The Unbiased Eye

A scientist's commentary on events and culture

Libya’s Cartoon Connection

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The cartoons are the ones in the Danish newspapers five years ago that outraged Muslims who considered them blasphemy by depicting Muhammed.

There is some poetic license in the headline, I admit, but there is in fact a connection between the early Libyan protests and the Islamic fervor that sought to impose a death penalty on several cartoonists. This connection is far from the whole story, but the more I find out, the more I have this déjà vu, and the more I see that we are involved in something we do not fully understand and that we cannot (indeed, should not) control.

And this is why each new photograph of wreckage in Libya makes me wince.

The protests in Libya started on Feb. 16 when a lawyer allied to an opposition group was arrested in the eastern city of Benghazi. There have long been opposition groups who hate Qaddafi, but there’s no telling what role they play in this civil war.

The next day, the conflict escalated when another rally took place in Benghazi. This was cryptically described by Reuters as “the anniversary of clashes in 2006 in Benghazi when security forces killed protesters attacking the city’s Italian consulate.”

That was curious. Why were they attacking the Italian consulate?

The demonstration on Feb. 17, 2006, was Islamicist and was called to denounce the cartoons in a Danish newspaper. The demonstrators set fire to the consulate. Explanations for the choice of target vary; it might have been because it was the only western consulate in the city, or because the Italian with the title reforms minister had been on television wearing a T-shirt with one of the cartoons. Qaddafi’s troops reactly brutally, opening fire. The death toll was around a dozen people.

The demonstration this year was a commemoration of the one five years ago.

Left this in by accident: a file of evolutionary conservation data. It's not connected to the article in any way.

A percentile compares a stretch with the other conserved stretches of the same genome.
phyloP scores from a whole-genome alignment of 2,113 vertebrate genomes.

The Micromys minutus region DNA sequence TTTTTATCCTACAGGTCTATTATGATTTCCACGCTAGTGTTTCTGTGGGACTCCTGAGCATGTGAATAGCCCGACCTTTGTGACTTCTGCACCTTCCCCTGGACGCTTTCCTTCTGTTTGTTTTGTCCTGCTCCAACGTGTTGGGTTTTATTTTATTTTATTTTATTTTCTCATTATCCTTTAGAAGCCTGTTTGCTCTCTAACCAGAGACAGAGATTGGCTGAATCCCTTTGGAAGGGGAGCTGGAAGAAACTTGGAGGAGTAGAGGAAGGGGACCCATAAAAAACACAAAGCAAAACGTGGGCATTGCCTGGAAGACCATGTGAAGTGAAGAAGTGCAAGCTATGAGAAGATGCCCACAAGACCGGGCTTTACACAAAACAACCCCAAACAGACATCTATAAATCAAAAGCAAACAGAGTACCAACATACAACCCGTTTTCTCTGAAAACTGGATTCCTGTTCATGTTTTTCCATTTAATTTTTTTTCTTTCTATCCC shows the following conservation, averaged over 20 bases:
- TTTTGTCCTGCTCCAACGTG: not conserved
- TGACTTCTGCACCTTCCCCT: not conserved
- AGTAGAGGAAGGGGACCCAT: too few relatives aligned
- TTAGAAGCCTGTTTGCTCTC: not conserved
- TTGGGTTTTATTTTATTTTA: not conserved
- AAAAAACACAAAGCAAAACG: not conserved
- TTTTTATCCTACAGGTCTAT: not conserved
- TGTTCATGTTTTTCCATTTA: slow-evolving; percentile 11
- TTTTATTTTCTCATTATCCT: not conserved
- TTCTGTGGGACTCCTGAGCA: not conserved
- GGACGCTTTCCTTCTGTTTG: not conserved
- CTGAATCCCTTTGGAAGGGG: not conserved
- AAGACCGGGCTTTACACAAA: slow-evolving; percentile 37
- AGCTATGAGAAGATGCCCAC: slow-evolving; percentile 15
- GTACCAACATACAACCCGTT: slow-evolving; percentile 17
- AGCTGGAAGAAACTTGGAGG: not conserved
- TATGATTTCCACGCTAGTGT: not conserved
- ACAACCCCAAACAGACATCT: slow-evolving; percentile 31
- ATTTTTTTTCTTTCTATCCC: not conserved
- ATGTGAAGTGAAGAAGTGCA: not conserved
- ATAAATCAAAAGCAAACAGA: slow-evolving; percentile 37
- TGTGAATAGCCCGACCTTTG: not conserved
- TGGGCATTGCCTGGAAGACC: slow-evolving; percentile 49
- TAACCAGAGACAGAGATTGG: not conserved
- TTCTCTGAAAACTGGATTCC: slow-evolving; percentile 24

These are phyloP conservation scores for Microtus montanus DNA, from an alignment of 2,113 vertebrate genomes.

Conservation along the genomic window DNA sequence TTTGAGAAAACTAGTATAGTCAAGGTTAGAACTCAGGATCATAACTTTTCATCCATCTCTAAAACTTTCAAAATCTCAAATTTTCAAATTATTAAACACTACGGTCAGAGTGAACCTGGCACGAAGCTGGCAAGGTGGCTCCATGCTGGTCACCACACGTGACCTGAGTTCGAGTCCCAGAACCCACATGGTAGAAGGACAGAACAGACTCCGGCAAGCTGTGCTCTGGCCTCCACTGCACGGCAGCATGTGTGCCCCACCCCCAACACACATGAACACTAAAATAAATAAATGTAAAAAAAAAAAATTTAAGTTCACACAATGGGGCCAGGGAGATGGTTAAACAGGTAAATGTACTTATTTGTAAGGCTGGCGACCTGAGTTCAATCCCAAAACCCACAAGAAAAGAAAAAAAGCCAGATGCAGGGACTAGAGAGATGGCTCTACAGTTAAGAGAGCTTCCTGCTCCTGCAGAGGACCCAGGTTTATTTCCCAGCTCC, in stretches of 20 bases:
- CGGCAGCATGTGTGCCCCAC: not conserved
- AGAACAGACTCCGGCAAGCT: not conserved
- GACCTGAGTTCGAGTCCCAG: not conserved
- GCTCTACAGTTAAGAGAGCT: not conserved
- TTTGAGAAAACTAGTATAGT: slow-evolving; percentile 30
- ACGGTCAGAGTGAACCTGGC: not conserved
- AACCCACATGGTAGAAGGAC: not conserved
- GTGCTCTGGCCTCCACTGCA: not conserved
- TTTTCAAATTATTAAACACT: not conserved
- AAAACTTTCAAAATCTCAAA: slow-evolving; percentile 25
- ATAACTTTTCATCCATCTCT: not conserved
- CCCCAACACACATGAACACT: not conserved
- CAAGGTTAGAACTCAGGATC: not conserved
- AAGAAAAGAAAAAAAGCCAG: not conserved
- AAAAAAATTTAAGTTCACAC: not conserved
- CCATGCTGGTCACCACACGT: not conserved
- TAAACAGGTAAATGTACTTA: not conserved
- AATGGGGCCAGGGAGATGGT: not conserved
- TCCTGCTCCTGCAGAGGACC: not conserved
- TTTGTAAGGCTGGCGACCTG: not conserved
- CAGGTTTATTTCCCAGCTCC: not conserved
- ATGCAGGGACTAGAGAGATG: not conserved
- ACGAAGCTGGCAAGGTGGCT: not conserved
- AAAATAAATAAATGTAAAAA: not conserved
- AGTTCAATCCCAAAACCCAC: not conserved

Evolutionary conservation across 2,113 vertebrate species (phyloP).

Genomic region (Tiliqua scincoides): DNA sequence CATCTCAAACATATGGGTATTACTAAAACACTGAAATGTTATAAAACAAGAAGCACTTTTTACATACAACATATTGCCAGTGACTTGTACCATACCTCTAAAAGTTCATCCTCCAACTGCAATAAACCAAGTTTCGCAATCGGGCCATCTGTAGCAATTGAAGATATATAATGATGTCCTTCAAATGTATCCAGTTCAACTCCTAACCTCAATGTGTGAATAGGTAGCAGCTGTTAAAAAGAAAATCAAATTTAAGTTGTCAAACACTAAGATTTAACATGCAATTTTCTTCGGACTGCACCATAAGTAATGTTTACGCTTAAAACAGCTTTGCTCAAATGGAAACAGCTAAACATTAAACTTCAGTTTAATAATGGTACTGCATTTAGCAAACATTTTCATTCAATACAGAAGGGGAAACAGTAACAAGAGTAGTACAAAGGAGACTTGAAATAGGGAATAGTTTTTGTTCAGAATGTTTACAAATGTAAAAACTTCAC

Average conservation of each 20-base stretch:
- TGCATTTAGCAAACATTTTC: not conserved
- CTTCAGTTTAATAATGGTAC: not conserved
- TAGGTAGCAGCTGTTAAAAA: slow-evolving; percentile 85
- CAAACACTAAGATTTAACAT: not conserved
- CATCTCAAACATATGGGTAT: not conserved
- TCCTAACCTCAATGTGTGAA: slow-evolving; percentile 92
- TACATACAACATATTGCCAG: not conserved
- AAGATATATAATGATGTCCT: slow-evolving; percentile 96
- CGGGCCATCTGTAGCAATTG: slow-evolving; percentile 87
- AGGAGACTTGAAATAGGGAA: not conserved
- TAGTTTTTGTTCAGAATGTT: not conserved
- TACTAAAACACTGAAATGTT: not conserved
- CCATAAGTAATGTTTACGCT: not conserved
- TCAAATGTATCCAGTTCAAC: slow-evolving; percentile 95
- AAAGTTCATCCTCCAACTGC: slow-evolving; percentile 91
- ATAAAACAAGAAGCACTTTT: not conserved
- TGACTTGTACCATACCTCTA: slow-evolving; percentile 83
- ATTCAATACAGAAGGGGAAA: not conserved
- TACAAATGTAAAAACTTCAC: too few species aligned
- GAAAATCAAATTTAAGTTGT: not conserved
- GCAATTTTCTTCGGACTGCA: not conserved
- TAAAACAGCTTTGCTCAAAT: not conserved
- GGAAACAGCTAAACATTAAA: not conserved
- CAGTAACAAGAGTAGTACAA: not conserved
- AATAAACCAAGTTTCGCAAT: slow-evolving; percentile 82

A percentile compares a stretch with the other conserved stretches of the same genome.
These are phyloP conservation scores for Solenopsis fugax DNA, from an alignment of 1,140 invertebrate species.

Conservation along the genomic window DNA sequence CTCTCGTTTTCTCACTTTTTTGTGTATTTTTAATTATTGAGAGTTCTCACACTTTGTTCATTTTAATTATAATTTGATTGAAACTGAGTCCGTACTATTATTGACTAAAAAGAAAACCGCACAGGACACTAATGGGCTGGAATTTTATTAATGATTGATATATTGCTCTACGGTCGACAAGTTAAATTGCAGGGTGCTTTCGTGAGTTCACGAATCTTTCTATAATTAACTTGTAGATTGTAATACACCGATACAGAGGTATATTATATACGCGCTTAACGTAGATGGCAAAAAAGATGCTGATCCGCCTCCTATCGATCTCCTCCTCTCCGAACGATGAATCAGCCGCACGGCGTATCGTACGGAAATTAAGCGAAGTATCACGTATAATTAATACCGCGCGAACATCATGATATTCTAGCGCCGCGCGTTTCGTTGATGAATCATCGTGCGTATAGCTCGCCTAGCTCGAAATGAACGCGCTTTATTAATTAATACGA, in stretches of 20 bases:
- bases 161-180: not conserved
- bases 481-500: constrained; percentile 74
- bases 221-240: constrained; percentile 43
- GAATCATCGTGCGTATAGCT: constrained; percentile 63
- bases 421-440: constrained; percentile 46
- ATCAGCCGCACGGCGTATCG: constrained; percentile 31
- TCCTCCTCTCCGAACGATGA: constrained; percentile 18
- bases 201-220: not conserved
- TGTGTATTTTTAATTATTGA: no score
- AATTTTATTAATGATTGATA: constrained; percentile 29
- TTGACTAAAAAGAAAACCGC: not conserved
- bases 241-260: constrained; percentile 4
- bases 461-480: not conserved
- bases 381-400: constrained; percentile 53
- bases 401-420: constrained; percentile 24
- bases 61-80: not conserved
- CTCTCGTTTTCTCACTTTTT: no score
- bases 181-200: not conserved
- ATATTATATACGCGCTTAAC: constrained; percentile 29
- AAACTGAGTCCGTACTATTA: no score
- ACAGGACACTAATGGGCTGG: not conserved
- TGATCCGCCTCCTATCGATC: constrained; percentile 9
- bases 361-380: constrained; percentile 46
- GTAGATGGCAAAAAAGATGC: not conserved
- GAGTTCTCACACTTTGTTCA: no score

It’s not that I am a fan of Qaddafi, who is just about as bad as any of the dictators and potentates scattered around the world, and if I had magic powers I would remove him from his stronghold and neuter his power to do any more harm.

But as a practical matter, I don’t have magic powers and I wince every time I think about our planes and boats and their bombs and missiles, which we all know full well sometimes hit the wrong targets.

The real stupidity of our policy is that we have chosen sides with very little idea about who we are supporting.

I think we’re following romantic notions about democracy and freedom. We are projecting these on other cultures as if all we had to do was to remove the bad guy in power and soon they’ll be living in a carefree world where political power endlessly shifts from Republican to Democrat and back again — just like Iraq, where we removed the bad guy, and like Iran where the citizens removed the bad guy themselves.

Maybe our diplomats believe that by removing the distasteful Qaddafi we will persuade Arab masses to view us with warm and fuzzy feelings. We won’t find out much about their games for another 25 or even 50 years.

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Written by theunbiasedeye

March 21, 2011 at 7:27 pm

Posted in Global, Politics

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